Tech and transformation colleagues


  

Meet some of the colleagues who are creating the bank of the future. Click on the pictures below to hear their stories.
 

Flo McCubbin - Data Engineer Assistant Manager


When Flo had to drop out of university due to ill health, they weren’t sure where the future was going to take them. Until they spotted an opening for a tech apprenticeship at Lloyds Banking Group.

Getting sick meant I had to leave my university course with just a diploma. Once I’d made the decision to get back into work, I wasn’t sure what I was going to do. Then I saw a Level Four Data Analyst apprenticeship opening pop up. 

What really caught my eye was that it was a strengths-based job description. I wasn’t expected to have any qualifications or any lived experience of data analytics. As well as this, Lloyds Banking Group had a thing called the guaranteed interview scheme for people with disabilities. This meant that as long as my CV was relevant, I was guaranteed at least a phone interview. I passed the phone interview and went to the assessment center. And once again, everything was strengths-based.  It was all about how I thought, how I problem solved. So, I got the job.

I ended up working in rectifications – this is where the Group has had a fault or made a mistake, and we need to make things right for the customer. I like to think of my job as detective work. That's what it feels like – we're a group of people solving a problem together in the best way that we possibly can. I find that there's a kind of joy in fixing things. The culture here is very much, if something is broken, put your hand up and say, this is broken, we need to fix it.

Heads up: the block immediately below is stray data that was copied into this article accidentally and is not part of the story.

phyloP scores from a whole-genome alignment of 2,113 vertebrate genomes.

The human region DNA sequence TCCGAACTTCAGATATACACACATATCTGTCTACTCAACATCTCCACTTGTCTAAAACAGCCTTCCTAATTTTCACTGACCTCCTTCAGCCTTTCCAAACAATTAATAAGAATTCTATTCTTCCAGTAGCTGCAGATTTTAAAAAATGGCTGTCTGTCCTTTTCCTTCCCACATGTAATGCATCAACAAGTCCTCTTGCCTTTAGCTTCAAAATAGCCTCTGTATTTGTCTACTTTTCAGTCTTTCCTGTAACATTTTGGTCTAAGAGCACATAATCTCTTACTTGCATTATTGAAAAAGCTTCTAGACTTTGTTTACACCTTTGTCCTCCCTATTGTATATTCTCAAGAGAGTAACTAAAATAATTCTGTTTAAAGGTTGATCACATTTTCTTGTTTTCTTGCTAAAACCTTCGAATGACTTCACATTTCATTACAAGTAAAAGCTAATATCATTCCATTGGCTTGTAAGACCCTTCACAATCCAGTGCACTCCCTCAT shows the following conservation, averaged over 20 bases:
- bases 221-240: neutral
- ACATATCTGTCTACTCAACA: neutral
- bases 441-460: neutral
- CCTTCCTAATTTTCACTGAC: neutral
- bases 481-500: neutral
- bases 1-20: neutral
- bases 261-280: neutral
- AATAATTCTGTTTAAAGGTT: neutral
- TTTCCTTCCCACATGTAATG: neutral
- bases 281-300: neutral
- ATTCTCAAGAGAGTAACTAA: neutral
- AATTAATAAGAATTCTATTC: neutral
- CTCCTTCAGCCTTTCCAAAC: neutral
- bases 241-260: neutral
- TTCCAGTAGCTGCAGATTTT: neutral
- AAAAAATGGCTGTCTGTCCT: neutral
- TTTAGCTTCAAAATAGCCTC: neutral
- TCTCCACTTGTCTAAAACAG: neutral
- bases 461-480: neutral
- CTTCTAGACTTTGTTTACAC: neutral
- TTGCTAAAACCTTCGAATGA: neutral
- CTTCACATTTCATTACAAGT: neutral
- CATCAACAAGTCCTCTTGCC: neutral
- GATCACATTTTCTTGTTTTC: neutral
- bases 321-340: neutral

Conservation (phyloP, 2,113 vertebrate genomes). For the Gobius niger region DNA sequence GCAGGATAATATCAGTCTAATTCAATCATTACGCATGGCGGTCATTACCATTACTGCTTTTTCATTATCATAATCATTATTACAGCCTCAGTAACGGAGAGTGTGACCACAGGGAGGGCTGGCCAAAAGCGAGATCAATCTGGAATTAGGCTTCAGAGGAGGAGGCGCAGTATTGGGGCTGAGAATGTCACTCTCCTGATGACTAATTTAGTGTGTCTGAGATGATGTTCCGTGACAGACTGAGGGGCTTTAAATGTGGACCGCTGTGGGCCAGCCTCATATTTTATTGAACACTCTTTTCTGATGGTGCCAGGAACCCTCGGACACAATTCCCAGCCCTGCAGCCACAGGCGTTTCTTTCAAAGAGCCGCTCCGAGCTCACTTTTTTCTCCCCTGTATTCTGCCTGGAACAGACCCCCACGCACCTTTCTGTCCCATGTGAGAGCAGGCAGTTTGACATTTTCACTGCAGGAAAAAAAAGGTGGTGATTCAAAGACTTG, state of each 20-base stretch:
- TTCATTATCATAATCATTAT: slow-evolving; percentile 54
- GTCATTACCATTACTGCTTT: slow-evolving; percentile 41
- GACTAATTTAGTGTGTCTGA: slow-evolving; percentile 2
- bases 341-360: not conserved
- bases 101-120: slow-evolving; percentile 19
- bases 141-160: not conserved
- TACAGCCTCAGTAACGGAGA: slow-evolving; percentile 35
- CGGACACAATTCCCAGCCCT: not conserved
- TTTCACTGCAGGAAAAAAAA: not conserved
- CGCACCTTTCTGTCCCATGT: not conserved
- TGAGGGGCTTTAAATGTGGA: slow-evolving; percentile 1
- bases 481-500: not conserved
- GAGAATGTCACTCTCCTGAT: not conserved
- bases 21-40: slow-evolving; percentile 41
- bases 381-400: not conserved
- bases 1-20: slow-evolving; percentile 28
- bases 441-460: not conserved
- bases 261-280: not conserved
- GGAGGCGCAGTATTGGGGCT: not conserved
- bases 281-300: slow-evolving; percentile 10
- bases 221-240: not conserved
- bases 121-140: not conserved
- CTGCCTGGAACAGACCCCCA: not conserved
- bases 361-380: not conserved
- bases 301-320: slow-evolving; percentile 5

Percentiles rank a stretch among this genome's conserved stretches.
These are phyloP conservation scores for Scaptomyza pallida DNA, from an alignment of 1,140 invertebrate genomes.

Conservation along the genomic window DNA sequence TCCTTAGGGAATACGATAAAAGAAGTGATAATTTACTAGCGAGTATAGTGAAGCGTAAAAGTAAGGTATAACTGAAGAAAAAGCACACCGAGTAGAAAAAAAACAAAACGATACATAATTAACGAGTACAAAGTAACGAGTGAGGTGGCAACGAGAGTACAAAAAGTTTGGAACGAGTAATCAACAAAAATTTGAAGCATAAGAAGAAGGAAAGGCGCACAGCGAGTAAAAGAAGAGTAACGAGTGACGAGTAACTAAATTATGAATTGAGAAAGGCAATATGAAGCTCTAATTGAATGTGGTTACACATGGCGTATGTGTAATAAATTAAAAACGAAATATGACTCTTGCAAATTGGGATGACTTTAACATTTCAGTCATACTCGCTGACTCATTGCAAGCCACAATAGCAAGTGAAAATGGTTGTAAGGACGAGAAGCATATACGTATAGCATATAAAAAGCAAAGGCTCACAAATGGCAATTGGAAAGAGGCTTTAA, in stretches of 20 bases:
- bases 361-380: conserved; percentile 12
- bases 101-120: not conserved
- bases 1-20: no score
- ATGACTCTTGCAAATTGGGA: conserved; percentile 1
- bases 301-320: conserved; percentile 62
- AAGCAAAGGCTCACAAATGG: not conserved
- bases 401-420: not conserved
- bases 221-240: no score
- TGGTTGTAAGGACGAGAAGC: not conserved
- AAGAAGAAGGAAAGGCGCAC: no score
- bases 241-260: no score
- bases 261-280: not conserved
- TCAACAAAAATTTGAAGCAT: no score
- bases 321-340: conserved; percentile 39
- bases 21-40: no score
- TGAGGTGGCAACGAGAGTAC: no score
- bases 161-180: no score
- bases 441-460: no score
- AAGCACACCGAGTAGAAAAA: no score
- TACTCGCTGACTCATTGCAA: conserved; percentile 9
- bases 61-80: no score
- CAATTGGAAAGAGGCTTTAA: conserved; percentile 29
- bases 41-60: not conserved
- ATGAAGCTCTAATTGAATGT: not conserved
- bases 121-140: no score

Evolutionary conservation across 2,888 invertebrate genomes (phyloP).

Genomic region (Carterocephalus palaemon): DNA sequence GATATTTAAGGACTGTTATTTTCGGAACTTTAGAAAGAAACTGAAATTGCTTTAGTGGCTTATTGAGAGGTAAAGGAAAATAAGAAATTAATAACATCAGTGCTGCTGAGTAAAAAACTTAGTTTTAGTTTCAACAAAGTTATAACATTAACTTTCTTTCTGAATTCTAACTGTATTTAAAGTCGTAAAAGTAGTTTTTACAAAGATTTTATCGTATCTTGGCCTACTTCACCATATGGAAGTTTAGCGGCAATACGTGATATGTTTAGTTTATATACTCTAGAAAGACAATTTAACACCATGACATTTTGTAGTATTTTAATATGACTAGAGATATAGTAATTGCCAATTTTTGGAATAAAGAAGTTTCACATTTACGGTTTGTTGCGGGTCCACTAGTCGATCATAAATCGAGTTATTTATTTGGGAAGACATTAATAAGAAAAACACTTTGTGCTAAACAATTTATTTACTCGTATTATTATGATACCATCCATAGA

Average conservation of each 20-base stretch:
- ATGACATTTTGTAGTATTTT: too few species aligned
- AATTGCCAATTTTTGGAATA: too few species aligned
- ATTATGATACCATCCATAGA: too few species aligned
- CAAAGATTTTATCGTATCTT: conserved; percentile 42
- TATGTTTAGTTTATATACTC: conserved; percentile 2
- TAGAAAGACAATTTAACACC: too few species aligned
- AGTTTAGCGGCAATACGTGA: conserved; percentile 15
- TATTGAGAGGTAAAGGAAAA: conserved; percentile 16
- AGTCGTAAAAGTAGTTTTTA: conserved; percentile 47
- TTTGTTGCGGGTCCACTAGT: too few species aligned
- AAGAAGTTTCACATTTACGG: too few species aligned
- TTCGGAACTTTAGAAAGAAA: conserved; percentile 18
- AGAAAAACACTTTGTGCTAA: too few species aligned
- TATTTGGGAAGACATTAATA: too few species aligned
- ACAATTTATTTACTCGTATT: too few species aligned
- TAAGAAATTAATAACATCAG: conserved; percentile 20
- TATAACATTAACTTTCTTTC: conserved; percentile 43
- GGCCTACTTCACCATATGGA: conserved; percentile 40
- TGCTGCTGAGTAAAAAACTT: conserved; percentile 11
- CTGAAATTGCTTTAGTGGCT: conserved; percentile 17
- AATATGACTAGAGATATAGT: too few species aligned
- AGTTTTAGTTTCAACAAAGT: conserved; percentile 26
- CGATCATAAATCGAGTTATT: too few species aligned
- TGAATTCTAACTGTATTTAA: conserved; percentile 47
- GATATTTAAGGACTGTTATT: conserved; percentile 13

I was given problems to solve, but as there was no other data experience within the team I used the 20% of my time set aside for learning to learn what I needed to do to solve the problems. I created a series of repeatable processes and got them reviewed by other data peers. Eventually I trained up several team members, whilst I was still an apprentice, in the same techniques. And I went on to complete the degree apprenticeship as well, so I guess I managed to get my degree after all. 

Doing the right thing

At the heart of my work in rectification is looking after our customers. We need to make sure we're treating our customers fairly, and they're getting what we say they're going to get. I think it's just a fundamental, we have to do this before we can do anything else. 

I also work within the LGBT+ community at Lloyds Banking Group and externally. It’s important for me to be visible, because if you don't see yourself in the community that you want to be a part of, there’s a barrier. You think ‘oh no, I'm going to have to be the first’. So, I do go and talk about apprenticeships, and I go and talk about being LGBT+ in tech outside of the Group. It’s about having a conversation, and showing that there are possibilities and opportunities. I think it’s incredibly important to foster dynamics within teams, make all people feel welcome and comfortable, and to educate people who aren't LGBT+ in how to actually communicate with people, making it less scary. 

Michael Jordan - Senior Data Analyst


Michael was interested in IT from an early age. It took a while, but he eventually found his vocation in Tech Transformation at Lloyds Banking Group.

I always wanted to get into IT. I studied the subject at GCSE and I wanted to carry it on at sixth form  but unfortunately it wasn’t really an option for me then. My solution was to try an IT apprenticeship. At the end of it, I applied for lots of different IT roles, but sadly I didn’t get one. I wasn’t sure what to do, so I moved into roles where I was doing business admin for a few years. But that never really satisfied me, and I started looking at ways to get into IT again, having had an interest in it from a young age.